Valomaciclovir (EPB-348) to treat MS

A board to discuss future MS therapies in early stage (Phase I or II) trials.

Valomaciclovir (EPB-348) to treat MS

Postby Frank » Tue Mar 24, 2009 2:49 pm

Valomaciclovir (EPB-348) to be assessed as an adjunctive therapy in Multiple Sclerosis

Epiphany Biosciences announced today that the company plans on filing an IND with the Food and Drug Administration (FDA) to study the potential impact of using the antiviral medication valomaciclovir (EPB-348) as an adjunctive therapy in the treatment of multiple sclerosis.

Valomaciclovir has been shown to possess potent antiviral activity in vitro against a number of herpes-related viruses, including herpes simplex (HSV), Epstein-Barr virus (EBV), herpes zoster (HZV), and human herpes virus 6 (HHV-6). The drug is currently being tested in a phase 2b study in patients with acute herpes zoster infection (shingles) and in a phase 2a study in patients with acute infectious mononucleosis.

"There has been accumulating evidence that MS may be the result of multiple contributing factors, including infection by the Epstein-Barr virus," stated Fred Volinsky, MD, CEO of Epiphany. "Based on these data, we feel this is the right time to explore the potential use of valomaciclovir to help manage this illness that can affect young adults as well as children."

Multiple sclerosis is a chronic, and often progressive demyelinating illness of the central nervous system, occurring with a noted predominance among women. "MS affects approximately 2.5 million people worldwide and appears to result from an interplay between genetic and environmental factors which taken together, increase a person's likelihood of developing the disease. MS is also increasing in frequency worldwide. Some progress in managing the symptoms of MS has been achieved with the use of immunomodulatory therapies. This program would be the first foray into potentially augmenting immunomodulatory therapeutics with a medicine specifically targeted at a suspected infectious cause, the Epstein-Barr virus," commented Stephen Hauser, MD, Chair of the Department of Neurology at the University of California, San Francisco and recent recipient of John Dystel Prize awarded jointly by the American Academy of Neurology and the National MS Society for his work in the field of MS research.

"We plan to conduct viral and pharmacokinetic studies prior to the use of valomaciclovir in longer term studies in patients with MS. Valomaciclovir has exhibited a sound safety profile to date with dosages ranging from one gram to three grams daily," reports Brian Murphy, MD, Chief Medical Officer of Epiphany. "We feel that ultimately, a combination approach, especially one that would involve antiviral pharmacologic pressure on the suspected viral component of the disease, could provide patients with better long-term management, especially if coupled with immunomodulatory agents that may cause transient leukopenia."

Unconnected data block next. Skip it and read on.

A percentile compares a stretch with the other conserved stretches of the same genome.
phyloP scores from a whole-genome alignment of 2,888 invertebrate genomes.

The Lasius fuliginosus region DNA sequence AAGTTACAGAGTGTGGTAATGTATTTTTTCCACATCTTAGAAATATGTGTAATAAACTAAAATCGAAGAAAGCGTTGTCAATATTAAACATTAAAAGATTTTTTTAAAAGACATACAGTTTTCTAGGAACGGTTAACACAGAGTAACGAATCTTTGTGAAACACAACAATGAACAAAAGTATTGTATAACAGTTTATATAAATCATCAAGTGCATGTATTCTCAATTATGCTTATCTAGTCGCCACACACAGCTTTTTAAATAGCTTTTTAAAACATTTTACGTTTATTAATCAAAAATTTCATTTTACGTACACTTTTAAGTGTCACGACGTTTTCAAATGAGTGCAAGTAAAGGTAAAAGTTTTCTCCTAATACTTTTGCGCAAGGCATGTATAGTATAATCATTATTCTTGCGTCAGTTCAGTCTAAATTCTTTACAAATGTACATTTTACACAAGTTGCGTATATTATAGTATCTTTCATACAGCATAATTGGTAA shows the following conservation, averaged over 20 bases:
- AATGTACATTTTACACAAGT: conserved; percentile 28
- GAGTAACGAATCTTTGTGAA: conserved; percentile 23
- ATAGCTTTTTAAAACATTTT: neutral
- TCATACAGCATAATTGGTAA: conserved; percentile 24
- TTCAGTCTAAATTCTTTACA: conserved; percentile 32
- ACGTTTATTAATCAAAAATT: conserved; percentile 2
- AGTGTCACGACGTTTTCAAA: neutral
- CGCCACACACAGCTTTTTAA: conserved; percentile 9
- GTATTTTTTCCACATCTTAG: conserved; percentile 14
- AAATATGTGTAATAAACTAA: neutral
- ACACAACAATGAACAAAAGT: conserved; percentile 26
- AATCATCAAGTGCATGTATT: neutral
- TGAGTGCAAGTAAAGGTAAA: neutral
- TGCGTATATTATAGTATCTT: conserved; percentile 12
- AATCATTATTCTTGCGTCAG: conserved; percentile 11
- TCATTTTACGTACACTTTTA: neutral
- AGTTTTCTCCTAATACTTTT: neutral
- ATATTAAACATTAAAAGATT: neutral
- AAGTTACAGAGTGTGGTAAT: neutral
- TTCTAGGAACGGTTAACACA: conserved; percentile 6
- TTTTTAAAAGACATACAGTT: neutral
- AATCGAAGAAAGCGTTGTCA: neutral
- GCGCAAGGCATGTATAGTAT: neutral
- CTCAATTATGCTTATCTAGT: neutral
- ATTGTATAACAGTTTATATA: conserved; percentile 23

About Epiphany Biosciences

Epiphany Biosciences is a privately-held company developing therapeutic products and diagnostic technologies that treat or help prevent the spread of pathogenic viruses, including varicella virus (VZV), Epstein-Barr Virus (EBV) and hepatitis C virus (HCV).

Source: Epiphany Biosciences (24/03/09)
Treatment: Gilenya since 01/2011, CCSVI both IJV ballooned 09/2010, Tysabri stopped after 24 Infusions and positive JCV antibody test, after LDN, ABX Wheldon Regime for 1 year.
Frank
Family Elder
 
Posts: 542
Joined: Wed Jan 03, 2007 4:00 pm
Location: Germany

Advertisement

Postby mrhodes40 » Tue Mar 24, 2009 3:51 pm

forgive the shout:

THIS IS LONG LONG OVERDUE!!!!!!!!!! :evil: :evil:

Ok I feel better now. The vast amout of research showing connections to members of the herpes family has made this the obvious next thing to check out for some time.

Is this the first trial of an antiviral in MS, Frank? Maybe there's been others and I've missed it?
User avatar
mrhodes40
Family Elder
 
Posts: 2066
Joined: Thu Sep 23, 2004 3:00 pm
Location: USA

Postby Frank » Tue Mar 24, 2009 5:44 pm

I only know of one other MS trial with antivirals. It did not find any significant improvement.
BUT, apart from any other possible glitches in the design of that trial, the antiviral compound that was used was know to NOT be able to establish effective concentration in the CNS - so the outcome was not much of a surprise!?

I dont have the abstracts at hand right now but if anyone is interested I can find them.

--Frank
Treatment: Gilenya since 01/2011, CCSVI both IJV ballooned 09/2010, Tysabri stopped after 24 Infusions and positive JCV antibody test, after LDN, ABX Wheldon Regime for 1 year.
Frank
Family Elder
 
Posts: 542
Joined: Wed Jan 03, 2007 4:00 pm
Location: Germany


Return to Drug Pipeline

 


  • Related topics
    Replies
    Views
    Last post

Who is online

Users browsing this forum: No registered users


Contact us | Terms of Service